5 - Evolve your Pokemon. If you have some evolution cards for a pokemon that's active or on your bench, you may evolve that Pokémon by putting this card onto it. A base evolves to stage 1, and a stage 1 to stage 2. You cannot evolve a Pokémon on the first turn it is played, either by benching it or evolving it, unless you use an effect. Nor can you do evolve a pokemon on your first turn.
6 - Use an ability. Some Pokemon have abilities that can be used for special effects. These are listed on their maps. Abilities are not attacks, so you can still attack after using one or more abilities. Be sure to announce the abilities to your opponent so they know what you are doing.
7 - Remove your Pokemon. Removing a Pokémon consists of replacing it with another Pokémon on your bench. Generally, you will have to pay a retreat cost by discarding the Energy attached to this Pokémon. The cost of withdrawal is indicated at the bottom of the card. You can retreat only once per turn.
8 - Attack your opponent. The last thing you can do on your turn is attack your opponent's Active Pokémon using your own. After attacking, your turn ends. You cannot attack on your first turn if you are first. This action is developed in the next section.
3) Attack your opponent
1 - Offensive. In order to attack, you must have the correct amount and type of Energy needed for the attack's cost (shown on the card to the left of the attack's name) attached to that Pokémon.
Some attacks require colorless energy. They are indicated by white stars, and can be of any type of energy. Other attacks require specific types of energy.
2 - Note your opponent's weakness. Most cards have a Weakness to a particular type. It will take extra damage if your Pokémon is the type it has a weakness to.
3 - Check the resistance of the defending Pokémon. It will receive less damage if your Pokemon is the type it resists.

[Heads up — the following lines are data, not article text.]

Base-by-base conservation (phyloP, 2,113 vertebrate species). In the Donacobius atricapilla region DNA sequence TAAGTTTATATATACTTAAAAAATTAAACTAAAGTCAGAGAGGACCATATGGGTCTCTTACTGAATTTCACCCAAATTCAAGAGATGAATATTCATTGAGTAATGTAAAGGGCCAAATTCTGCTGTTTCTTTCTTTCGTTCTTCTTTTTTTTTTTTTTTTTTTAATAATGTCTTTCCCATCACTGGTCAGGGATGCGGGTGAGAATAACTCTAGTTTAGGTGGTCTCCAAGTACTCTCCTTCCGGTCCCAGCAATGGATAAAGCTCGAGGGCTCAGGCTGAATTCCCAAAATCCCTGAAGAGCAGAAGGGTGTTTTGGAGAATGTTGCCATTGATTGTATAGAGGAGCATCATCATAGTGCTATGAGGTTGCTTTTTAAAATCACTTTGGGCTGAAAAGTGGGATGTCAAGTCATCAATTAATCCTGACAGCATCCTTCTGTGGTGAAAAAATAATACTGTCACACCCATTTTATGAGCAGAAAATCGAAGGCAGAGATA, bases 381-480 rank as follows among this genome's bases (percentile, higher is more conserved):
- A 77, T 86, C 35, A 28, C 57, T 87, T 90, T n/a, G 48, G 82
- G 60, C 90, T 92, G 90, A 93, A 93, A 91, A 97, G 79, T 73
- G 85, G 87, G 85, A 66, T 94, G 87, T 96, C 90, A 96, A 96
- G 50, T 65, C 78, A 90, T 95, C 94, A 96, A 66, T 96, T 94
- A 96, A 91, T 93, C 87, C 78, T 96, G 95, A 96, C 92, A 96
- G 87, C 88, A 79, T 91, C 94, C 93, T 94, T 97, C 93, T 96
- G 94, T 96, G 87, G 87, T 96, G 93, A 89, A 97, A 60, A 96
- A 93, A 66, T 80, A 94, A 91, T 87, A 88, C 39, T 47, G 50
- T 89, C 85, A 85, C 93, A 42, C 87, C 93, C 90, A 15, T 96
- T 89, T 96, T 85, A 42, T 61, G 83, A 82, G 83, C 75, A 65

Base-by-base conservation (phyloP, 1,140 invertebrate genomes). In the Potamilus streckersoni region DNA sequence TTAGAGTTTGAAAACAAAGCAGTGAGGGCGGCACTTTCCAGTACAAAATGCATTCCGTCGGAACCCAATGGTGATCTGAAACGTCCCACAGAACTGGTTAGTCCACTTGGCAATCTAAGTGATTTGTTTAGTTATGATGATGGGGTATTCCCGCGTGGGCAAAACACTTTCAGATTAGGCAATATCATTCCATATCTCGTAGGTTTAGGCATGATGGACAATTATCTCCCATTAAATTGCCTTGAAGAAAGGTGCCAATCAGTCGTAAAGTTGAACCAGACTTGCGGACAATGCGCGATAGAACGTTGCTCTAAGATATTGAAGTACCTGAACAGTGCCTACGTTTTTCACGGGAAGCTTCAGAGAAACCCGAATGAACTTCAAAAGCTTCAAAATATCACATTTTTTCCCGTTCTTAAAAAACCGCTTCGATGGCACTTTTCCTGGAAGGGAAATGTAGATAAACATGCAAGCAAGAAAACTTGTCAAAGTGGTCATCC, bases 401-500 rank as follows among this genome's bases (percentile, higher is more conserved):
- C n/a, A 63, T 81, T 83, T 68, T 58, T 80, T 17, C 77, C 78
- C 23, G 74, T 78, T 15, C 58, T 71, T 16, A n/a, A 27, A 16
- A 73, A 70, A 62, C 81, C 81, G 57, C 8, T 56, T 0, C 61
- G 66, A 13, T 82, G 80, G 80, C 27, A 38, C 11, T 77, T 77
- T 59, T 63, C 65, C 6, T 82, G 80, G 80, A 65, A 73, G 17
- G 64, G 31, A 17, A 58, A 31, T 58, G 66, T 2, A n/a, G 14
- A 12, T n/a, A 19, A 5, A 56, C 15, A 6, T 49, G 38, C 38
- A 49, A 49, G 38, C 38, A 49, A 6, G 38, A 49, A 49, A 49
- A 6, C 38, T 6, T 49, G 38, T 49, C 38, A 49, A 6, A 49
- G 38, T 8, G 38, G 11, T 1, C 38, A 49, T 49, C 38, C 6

4 - Inflict damage. The damage inflicted by an attack is shown to the right of the attack name. There are also effects that are listed under certain attacks that can increase damage, so watch out! This damage is inflicted on Defending Pokemon (your opponent's active Pokémon). In the game, damage is denoted by damage counters, each of which represents 10 damage. You can track these damage counters using official tokens, any sort of small flat object, or with dice.
5 - Discard stunned Pokémon. Pokémon with 0 HP (damage amount is greater than or equal to the Pokémon's HP) are stunned. Place them in their owner's discard pile, along with any Energy or items that may be attached to them, and some or all of the evolutions. Then you can take a Prize card.
4) Treatment of special conditions
1 - Special Conditions are harmful status effects that can be applied to your active Pokémon. These are Burned, Poisoned, Asleep, Confused, and Paralyzed. Poisoned, Burned, Asleep, and Paralyzed have effects that occur between turns, in that order.
2 - Dealing with a Poisoned Pokemon. Put a Poison counter on the Pokémon that is poisoned. It takes 1 damage counter between each turn.
3 - Dealing with a Burned Pokemon. Put a Burned counter on the Pokémon if it's Burned. Toss a coin between two rounds. If tails, the Pokémon takes no burn damage. If tails, put 2 damage tokens on the Burned Pokémon.
Brûlé's rule of Sun and Moon is a little different. For the Sun and Moon rule, put a Burned marker (the bandage marker), if your Pokémon is Burned. Between turns, put two damage counters on the burned Pokémon. Then, the owner of that burned Pokémon flips a coin. If heads, the Pokémon is no longer Burned, and you may remove the Burned marker. If tails, it remains Burned.
4 - Take care of sleeping Pokémon. If a Pokémon is asleep, its card is turned counterclockwise. Between turns, we flip a coin: if it's tails, the Pokémon wakes up. If tails, he stays asleep. The Sleeping Pokémon can't retreat or attack.
5 - Dealing with Paralyzed Pokémon. Paralyzed Pokémon are rotated clockwise, and cannot move backwards or attack. Paralysis is healed between turns if the Pokemon has been Paralyzed since the start of your last turn.
6 - Dealing with Confused Pokémon. A Confused Pokémon's card is flipped upside down. Flip a coin before attacking with a confused Pokémon; if tails, put three damage counters on that Pokemon and the attack does nothing. If heads, your Pokémon is successfully attacking.
If the attack involves a coin toss, toss the confusion first.
7 - Heal Your Affected Pokemon. The easiest way to heal an affected Pokémon is to put it back on the bench. It can't be put back on the bench if it's asleep or paralyzed, but it can still be swapped using effects. You can also use trainer cards that heal status conditions. If a Pokemon would be affected by multiple conditions that cause the card to spin, only the most recent one applies.